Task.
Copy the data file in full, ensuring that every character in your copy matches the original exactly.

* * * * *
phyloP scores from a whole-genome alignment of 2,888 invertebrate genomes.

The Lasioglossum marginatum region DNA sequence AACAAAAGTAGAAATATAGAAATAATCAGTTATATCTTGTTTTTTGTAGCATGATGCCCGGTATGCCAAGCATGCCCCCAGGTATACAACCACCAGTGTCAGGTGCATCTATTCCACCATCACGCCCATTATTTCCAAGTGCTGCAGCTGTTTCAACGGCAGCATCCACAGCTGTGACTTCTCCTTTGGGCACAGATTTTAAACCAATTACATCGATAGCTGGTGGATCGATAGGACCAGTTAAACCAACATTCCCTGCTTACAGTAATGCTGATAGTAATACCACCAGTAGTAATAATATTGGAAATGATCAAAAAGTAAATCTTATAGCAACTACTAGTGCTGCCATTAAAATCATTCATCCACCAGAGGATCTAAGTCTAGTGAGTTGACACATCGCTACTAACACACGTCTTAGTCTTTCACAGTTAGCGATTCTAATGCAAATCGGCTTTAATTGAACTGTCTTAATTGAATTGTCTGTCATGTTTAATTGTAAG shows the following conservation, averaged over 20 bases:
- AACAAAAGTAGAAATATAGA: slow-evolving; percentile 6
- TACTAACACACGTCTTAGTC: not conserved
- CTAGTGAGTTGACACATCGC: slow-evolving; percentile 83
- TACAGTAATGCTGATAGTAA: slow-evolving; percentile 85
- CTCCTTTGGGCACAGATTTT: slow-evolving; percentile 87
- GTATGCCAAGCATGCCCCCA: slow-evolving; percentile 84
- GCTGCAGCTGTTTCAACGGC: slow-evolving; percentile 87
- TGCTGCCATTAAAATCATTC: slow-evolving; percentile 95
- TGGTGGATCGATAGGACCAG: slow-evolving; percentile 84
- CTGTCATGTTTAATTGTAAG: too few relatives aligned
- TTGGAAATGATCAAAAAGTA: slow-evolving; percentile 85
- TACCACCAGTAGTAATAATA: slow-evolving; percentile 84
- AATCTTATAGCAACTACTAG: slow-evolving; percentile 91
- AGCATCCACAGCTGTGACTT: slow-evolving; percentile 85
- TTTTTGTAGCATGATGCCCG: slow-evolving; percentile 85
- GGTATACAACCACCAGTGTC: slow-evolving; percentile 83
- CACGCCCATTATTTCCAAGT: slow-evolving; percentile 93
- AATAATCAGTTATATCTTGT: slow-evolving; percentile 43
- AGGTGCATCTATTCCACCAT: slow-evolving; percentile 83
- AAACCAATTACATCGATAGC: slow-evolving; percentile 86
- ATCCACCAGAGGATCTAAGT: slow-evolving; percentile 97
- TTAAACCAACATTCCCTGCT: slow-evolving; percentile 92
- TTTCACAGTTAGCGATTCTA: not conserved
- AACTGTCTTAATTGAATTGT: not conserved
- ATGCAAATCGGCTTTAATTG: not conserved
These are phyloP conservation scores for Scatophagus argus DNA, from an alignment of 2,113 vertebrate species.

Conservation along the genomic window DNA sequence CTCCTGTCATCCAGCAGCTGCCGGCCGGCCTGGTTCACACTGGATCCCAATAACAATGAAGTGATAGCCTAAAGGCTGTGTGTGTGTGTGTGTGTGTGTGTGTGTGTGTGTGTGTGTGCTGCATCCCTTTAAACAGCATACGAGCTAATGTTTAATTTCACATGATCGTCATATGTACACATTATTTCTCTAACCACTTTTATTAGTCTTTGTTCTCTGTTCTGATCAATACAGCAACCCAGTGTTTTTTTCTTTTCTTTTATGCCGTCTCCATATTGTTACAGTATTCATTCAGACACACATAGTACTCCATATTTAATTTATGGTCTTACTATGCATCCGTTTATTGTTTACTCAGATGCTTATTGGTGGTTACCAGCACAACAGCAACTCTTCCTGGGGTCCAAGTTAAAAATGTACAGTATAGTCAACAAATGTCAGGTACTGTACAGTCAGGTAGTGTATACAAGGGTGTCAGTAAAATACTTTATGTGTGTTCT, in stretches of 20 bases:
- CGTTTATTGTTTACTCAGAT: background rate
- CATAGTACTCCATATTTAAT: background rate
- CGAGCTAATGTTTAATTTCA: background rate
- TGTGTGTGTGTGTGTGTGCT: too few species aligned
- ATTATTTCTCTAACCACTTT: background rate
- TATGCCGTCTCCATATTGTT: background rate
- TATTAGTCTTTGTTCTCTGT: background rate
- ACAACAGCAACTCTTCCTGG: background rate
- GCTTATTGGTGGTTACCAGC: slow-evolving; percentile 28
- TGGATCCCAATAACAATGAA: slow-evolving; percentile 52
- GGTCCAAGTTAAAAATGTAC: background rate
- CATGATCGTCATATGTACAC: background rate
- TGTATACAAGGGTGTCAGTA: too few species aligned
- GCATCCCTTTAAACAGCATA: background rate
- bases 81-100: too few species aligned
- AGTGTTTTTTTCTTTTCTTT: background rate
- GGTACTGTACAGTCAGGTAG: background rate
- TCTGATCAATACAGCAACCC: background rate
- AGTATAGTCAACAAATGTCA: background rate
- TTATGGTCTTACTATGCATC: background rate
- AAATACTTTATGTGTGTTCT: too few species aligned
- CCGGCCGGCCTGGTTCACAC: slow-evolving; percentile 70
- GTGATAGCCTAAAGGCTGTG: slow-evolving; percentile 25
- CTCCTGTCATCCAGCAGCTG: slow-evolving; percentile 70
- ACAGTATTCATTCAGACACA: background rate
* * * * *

phyloP scores from a whole-genome alignment of 2,888 invertebrate genomes.

The Lasioglossum marginatum region DNA sequence AACAAAAGTAGAAATATAGAAATAATCAGTTATATCTTGTTTTTTGTAGCATGATGCCCGGTATGCCAAGCATGCCCCCAGGTATACAACCACCAGTGTCAGGTGCATCTATTCCACCATCACGCCCATTATTTCCAAGTGCTGCAGCTGTTTCAACGGCAGCATCCACAGCTGTGACTTCTCCTTTGGGCACAGATTTTAAACCAATTACATCGATAGCTGGTGGATCGATAGGACCAGTTAAACCAACATTCCCTGCTTACAGTAATGCTGATAGTAATACCACCAGTAGTAATAATATTGGAAATGATCAAAAAGTAAATCTTATAGCAACTACTAGTGCTGCCATTAAAATCATTCATCCACCAGAGGATCTAAGTCTAGTGAGTTGACACATCGCTACTAACACACGTCTTAGTCTTTCACAGTTAGCGATTCTAATGCAAATCGGCTTTAATTGAACTGTCTTAATTGAATTGTCTGTCATGTTTAATTGTAAG shows the following conservation, averaged over 20 bases:
- AACAAAAGTAGAAATATAGA: slow-evolving; percentile 6
- TACTAACACACGTCTTAGTC: not conserved
- CTAGTGAGTTGACACATCGC: slow-evolving; percentile 83
- TACAGTAATGCTGATAGTAA: slow-evolving; percentile 85
- CTCCTTTGGGCACAGATTTT: slow-evolving; percentile 87
- GTATGCCAAGCATGCCCCCA: slow-evolving; percentile 84
- GCTGCAGCTGTTTCAACGGC: slow-evolving; percentile 87
- TGCTGCCATTAAAATCATTC: slow-evolving; percentile 95
- TGGTGGATCGATAGGACCAG: slow-evolving; percentile 84
- CTGTCATGTTTAATTGTAAG: too few relatives aligned
- TTGGAAATGATCAAAAAGTA: slow-evolving; percentile 85
- TACCACCAGTAGTAATAATA: slow-evolving; percentile 84
- AATCTTATAGCAACTACTAG: slow-evolving; percentile 91
- AGCATCCACAGCTGTGACTT: slow-evolving; percentile 85
- TTTTTGTAGCATGATGCCCG: slow-evolving; percentile 85
- GGTATACAACCACCAGTGTC: slow-evolving; percentile 83
- CACGCCCATTATTTCCAAGT: slow-evolving; percentile 93
- AATAATCAGTTATATCTTGT: slow-evolving; percentile 43
- AGGTGCATCTATTCCACCAT: slow-evolving; percentile 83
- AAACCAATTACATCGATAGC: slow-evolving; percentile 86
- ATCCACCAGAGGATCTAAGT: slow-evolving; percentile 97
- TTAAACCAACATTCCCTGCT: slow-evolving; percentile 92
- TTTCACAGTTAGCGATTCTA: not conserved
- AACTGTCTTAATTGAATTGT: not conserved
- ATGCAAATCGGCTTTAATTG: not conserved
These are phyloP conservation scores for Scatophagus argus DNA, from an alignment of 2,113 vertebrate species.

Conservation along the genomic window DNA sequence CTCCTGTCATCCAGCAGCTGCCGGCCGGCCTGGTTCACACTGGATCCCAATAACAATGAAGTGATAGCCTAAAGGCTGTGTGTGTGTGTGTGTGTGTGTGTGTGTGTGTGTGTGTGTGCTGCATCCCTTTAAACAGCATACGAGCTAATGTTTAATTTCACATGATCGTCATATGTACACATTATTTCTCTAACCACTTTTATTAGTCTTTGTTCTCTGTTCTGATCAATACAGCAACCCAGTGTTTTTTTCTTTTCTTTTATGCCGTCTCCATATTGTTACAGTATTCATTCAGACACACATAGTACTCCATATTTAATTTATGGTCTTACTATGCATCCGTTTATTGTTTACTCAGATGCTTATTGGTGGTTACCAGCACAACAGCAACTCTTCCTGGGGTCCAAGTTAAAAATGTACAGTATAGTCAACAAATGTCAGGTACTGTACAGTCAGGTAGTGTATACAAGGGTGTCAGTAAAATACTTTATGTGTGTTCT, in stretches of 20 bases:
- CGTTTATTGTTTACTCAGAT: background rate
- CATAGTACTCCATATTTAAT: background rate
- CGAGCTAATGTTTAATTTCA: background rate
- TGTGTGTGTGTGTGTGTGCT: too few species aligned
- ATTATTTCTCTAACCACTTT: background rate
- TATGCCGTCTCCATATTGTT: background rate
- TATTAGTCTTTGTTCTCTGT: background rate
- ACAACAGCAACTCTTCCTGG: background rate
- GCTTATTGGTGGTTACCAGC: slow-evolving; percentile 28
- TGGATCCCAATAACAATGAA: slow-evolving; percentile 52
- GGTCCAAGTTAAAAATGTAC: background rate
- CATGATCGTCATATGTACAC: background rate
- TGTATACAAGGGTGTCAGTA: too few species aligned
- GCATCCCTTTAAACAGCATA: background rate
- bases 81-100: too few species aligned
- AGTGTTTTTTTCTTTTCTTT: background rate
- GGTACTGTACAGTCAGGTAG: background rate
- TCTGATCAATACAGCAACCC: background rate
- AGTATAGTCAACAAATGTCA: background rate
- TTATGGTCTTACTATGCATC: background rate
- AAATACTTTATGTGTGTTCT: too few species aligned
- CCGGCCGGCCTGGTTCACAC: slow-evolving; percentile 70
- GTGATAGCCTAAAGGCTGTG: slow-evolving; percentile 25
- CTCCTGTCATCCAGCAGCTG: slow-evolving; percentile 70
- ACAGTATTCATTCAGACACA: background rate